Location

Snowbird, UT, USA

Start Date

1-1-1999 12:00 AM

Description

Many products of commercial significance exist as suspensions of particles in a liquid or will have consisted as such as suspension at a stage during manufacture; the particles may be solid or liquid. It is necessary to determine the physical state of such suspensions both in the development laboratory and for the purposes of quality and process control at plant level. Reliable estimates are required of the size distribution and concentration of the dispersed phase, as well as indications of flocculation, and network formation. Dynamic measures may be required in support of reaction processes such as crystallization. Techniques that can be used for the characterisation of suspensions are optical scattering or turbidity tests, sedimentation rate tests, ionizing radiation, electrical tests, electroacoustic measurements, and acoustic (ultrasonic) methods alone. Ultrasonic methods have the advantages that they can be used on mixtures that are too opaque for optical techniques, and that they can be incorporated into robust and low cost instrumentation. This paper gives a brief overview of the physics of the interactions of ultrasonic waves with particulate suspensions and a brief review of measurement methods and errors. Recent results that show agreement or otherwise between theory and experiment are given for silica sols. Examples are also given of the use of ultrasound to track flocculation in an aqueous emulsion, and to track a crystallization reaction.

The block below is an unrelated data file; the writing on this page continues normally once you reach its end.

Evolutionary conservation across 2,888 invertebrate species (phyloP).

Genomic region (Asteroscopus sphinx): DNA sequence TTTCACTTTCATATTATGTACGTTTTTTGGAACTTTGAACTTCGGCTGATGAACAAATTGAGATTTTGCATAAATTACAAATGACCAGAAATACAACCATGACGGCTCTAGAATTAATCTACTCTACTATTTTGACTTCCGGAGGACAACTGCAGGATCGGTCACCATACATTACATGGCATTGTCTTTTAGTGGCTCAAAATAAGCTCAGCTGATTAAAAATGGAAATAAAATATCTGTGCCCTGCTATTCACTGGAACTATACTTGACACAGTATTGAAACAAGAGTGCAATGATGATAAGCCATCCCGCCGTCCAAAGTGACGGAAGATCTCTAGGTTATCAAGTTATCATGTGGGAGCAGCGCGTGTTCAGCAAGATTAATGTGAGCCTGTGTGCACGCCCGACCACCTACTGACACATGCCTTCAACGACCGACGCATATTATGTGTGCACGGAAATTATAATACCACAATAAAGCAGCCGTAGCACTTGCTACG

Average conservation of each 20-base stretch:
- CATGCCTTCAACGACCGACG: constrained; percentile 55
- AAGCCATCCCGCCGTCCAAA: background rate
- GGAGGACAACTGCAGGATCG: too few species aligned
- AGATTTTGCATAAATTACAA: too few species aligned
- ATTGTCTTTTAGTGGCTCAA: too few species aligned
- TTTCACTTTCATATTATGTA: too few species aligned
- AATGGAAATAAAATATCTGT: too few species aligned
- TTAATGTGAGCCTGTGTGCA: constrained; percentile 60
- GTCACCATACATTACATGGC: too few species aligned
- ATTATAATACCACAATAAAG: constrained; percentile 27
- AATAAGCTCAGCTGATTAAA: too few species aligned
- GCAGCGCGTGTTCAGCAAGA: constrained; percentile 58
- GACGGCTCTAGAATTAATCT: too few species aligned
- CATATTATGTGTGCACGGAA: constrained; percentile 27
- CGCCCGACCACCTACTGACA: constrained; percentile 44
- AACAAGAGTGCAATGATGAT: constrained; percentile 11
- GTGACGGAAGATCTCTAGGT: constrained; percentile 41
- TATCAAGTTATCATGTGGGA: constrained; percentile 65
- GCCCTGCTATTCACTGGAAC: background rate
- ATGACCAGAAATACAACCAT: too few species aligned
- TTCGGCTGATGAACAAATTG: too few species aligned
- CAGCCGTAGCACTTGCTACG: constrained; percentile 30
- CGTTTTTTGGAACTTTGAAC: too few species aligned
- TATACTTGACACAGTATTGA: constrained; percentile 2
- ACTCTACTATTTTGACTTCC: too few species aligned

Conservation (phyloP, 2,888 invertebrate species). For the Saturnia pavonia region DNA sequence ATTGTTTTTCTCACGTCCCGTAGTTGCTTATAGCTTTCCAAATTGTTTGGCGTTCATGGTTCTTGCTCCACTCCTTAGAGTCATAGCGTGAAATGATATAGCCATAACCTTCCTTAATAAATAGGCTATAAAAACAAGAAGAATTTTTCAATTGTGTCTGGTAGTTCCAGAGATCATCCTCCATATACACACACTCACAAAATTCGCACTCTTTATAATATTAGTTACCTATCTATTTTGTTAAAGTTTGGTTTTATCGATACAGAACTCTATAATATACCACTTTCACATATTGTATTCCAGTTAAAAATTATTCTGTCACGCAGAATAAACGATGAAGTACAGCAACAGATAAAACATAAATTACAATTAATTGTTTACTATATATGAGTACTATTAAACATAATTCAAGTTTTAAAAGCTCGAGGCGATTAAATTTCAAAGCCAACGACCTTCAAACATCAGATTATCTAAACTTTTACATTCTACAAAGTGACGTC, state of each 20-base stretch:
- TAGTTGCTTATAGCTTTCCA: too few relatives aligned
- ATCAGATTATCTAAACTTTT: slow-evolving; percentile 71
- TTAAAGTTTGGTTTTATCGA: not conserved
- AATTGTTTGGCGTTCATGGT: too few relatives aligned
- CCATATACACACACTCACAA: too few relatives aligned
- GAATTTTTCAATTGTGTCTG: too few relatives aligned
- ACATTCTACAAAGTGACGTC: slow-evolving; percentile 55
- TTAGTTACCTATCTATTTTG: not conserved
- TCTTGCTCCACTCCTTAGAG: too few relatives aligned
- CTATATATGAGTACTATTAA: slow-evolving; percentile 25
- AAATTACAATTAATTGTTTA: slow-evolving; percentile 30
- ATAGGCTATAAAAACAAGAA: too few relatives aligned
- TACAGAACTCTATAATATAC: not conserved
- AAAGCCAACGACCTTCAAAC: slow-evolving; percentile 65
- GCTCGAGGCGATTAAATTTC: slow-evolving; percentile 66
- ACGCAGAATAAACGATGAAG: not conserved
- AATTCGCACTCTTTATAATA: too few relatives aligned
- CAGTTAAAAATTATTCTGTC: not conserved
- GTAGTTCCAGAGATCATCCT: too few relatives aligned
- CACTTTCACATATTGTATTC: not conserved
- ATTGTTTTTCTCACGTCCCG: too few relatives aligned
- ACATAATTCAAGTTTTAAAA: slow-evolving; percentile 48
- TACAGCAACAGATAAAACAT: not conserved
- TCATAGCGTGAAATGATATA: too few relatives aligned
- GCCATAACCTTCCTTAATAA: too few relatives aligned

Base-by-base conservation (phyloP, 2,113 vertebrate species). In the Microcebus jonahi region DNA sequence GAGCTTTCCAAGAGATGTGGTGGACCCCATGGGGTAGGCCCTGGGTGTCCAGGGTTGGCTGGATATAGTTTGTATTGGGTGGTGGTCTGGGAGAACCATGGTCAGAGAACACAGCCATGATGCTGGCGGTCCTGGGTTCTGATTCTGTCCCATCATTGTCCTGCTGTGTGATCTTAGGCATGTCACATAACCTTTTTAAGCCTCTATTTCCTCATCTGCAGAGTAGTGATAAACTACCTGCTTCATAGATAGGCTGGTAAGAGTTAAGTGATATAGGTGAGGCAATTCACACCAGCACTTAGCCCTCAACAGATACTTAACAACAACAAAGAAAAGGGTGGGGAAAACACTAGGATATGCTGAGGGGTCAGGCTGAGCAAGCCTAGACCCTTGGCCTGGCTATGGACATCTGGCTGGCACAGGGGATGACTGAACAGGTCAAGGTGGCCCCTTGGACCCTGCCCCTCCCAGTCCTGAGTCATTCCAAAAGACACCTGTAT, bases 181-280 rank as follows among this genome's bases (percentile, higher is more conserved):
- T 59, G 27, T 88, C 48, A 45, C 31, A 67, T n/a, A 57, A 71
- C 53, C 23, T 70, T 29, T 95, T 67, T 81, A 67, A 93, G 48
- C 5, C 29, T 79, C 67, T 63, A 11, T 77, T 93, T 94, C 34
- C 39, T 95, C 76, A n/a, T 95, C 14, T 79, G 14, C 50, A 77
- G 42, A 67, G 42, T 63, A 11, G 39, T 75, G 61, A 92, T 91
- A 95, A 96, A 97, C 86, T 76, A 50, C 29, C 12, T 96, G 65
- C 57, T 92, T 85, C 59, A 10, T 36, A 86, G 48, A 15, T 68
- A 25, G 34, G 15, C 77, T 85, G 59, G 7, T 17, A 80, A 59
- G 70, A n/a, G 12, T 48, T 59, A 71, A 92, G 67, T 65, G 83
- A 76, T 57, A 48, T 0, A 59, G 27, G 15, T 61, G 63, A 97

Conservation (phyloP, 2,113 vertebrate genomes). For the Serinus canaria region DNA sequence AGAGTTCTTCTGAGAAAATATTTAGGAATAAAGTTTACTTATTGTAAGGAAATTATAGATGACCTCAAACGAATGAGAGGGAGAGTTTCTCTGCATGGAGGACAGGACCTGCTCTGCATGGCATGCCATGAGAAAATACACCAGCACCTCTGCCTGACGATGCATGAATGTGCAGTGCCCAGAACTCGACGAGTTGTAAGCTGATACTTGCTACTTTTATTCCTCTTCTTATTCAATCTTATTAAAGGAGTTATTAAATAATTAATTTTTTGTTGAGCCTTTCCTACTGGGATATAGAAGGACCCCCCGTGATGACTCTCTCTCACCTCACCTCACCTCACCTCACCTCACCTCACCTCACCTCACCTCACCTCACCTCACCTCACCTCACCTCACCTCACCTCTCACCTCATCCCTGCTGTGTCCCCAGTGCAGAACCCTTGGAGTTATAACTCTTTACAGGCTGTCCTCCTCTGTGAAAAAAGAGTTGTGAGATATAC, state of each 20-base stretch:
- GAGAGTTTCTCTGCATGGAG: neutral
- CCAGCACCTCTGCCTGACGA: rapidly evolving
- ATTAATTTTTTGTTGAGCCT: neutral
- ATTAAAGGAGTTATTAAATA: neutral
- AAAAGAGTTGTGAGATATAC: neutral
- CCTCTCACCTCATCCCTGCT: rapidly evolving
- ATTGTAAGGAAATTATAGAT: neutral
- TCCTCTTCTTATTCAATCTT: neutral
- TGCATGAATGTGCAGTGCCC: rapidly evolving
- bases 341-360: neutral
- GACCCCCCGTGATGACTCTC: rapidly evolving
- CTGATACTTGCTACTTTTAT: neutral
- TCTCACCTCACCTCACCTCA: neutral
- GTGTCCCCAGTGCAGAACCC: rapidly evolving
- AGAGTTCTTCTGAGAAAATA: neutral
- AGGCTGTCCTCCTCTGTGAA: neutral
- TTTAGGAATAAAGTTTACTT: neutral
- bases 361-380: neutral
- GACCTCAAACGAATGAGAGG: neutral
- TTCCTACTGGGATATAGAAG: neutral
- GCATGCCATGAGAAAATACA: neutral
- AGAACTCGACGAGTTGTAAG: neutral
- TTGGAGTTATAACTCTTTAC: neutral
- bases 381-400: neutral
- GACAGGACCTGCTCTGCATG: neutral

Book Title

Review of Progress in Quantitative Nondestructive Evaluation

Volume

18B

Chapter

Chapter 8: Process Control, Reliability, and Training

Section

Process Control

Pages

2169-2176

DOI

10.1007/978-1-4615-4791-4_278

Language

en

File Format

application/pdf

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Jan 1st, 12:00 AM

The NDE of Complex Liquids Containing Suspended Particles

Snowbird, UT, USA

Many products of commercial significance exist as suspensions of particles in a liquid or will have consisted as such as suspension at a stage during manufacture; the particles may be solid or liquid. It is necessary to determine the physical state of such suspensions both in the development laboratory and for the purposes of quality and process control at plant level. Reliable estimates are required of the size distribution and concentration of the dispersed phase, as well as indications of flocculation, and network formation. Dynamic measures may be required in support of reaction processes such as crystallization. Techniques that can be used for the characterisation of suspensions are optical scattering or turbidity tests, sedimentation rate tests, ionizing radiation, electrical tests, electroacoustic measurements, and acoustic (ultrasonic) methods alone. Ultrasonic methods have the advantages that they can be used on mixtures that are too opaque for optical techniques, and that they can be incorporated into robust and low cost instrumentation. This paper gives a brief overview of the physics of the interactions of ultrasonic waves with particulate suspensions and a brief review of measurement methods and errors. Recent results that show agreement or otherwise between theory and experiment are given for silica sols. Examples are also given of the use of ultrasound to track flocculation in an aqueous emulsion, and to track a crystallization reaction.